existing highways. The first speaker in the ‘Global Focus’ session on March 5, was Berry Martin from Rabobank, a farmer, banker, and resident of Brazil though of Dutch family origin. His paper ‘Investment and development in global food markets’, was possibly of most interest for those looking into the true potential for Australian agriculture. “The next global crisis following the 2008 Global Financial Crisis may well be the global food crisis,” Mr Martin predicted. “China’s doubling of GDP per capita will have 21x the significance of Britain’s Industrial Revolution at 100x the scale. “Every month the world population grows by a city the size of Hong Kong. “From 2010 to 2050 income will increase by close to 200% and consumption will increase by between 60% to double what it is now and most of these changes will occur in Asia,” he said. “China and India, while having 40% of global population only has 20% of the world’s arable land but our own region, Oceania, is one of the areas that has the most arable land in relation to its population. The world’s arable land will decline to .05 hectares per person by 2050,” he warned. “At the same time mega cities will drive the challenge to produce more with less: water availability will become more critical so we need to create more crop per drop,” he said. “Currently yield gains are lagging behind annual productivity which is around 1.4% pa but needs to be 1.75 to 2% pa to keep pace with food demand. “Profitability at the farm gate is critical: no cash, no crop and it won’t be the best soils and climate but social enabling factors that will be the key to yield,” he said. Speaking in the questions and answers after delivering his paper Mr Martin stated that consistently, “the best returns came from family owned farms and that we have to show the next generation how they can benefit from involvement with farming. “Farming is exciting, technologically advanced and a very complex business. Though we need entrepreneurs we have to have farmers involved.” He concluded by asking a question that resonated throughout the conference from government ministers to statisticians, “are we paying too much attention to environmentalists and not to enough to production issues?” he asked. The session ‘Responding to Society’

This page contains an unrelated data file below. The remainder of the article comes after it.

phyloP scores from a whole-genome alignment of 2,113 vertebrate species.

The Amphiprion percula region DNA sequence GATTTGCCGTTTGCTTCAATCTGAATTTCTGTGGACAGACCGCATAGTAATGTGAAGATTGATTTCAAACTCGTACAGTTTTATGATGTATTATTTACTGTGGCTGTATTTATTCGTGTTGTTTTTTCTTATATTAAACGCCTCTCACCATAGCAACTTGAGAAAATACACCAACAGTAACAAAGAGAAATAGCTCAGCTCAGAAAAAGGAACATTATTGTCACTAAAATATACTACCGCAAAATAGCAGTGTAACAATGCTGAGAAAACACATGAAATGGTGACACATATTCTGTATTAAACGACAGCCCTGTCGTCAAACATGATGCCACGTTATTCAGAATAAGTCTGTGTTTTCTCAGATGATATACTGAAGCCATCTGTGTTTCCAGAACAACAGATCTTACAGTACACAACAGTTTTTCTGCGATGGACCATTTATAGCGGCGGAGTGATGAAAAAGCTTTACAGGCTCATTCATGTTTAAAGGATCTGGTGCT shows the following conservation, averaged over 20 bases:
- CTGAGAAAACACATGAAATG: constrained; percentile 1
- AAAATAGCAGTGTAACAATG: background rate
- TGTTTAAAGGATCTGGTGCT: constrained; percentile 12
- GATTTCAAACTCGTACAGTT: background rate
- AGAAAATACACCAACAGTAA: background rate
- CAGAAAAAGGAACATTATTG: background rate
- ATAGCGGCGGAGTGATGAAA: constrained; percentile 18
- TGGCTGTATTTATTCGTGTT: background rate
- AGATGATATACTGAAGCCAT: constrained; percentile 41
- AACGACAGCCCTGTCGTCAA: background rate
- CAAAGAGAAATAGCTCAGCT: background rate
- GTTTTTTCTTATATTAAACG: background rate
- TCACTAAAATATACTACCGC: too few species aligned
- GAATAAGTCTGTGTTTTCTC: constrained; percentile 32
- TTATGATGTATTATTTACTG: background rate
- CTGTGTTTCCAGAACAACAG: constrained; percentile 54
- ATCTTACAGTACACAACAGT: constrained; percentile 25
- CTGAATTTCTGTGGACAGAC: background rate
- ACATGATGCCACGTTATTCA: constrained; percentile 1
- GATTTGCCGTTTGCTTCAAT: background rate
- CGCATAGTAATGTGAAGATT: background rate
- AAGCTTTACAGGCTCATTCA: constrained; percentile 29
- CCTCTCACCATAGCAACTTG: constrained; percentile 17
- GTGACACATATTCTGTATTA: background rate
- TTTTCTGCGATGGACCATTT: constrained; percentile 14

4 1. Deputy Prime Minister and Minister for Infrastructure, Warren Truss. 2. Berry Martin from Rabobank. 3. Saan Ecker, ABARES. 4. Jackie Healing, Coles Supermarkets.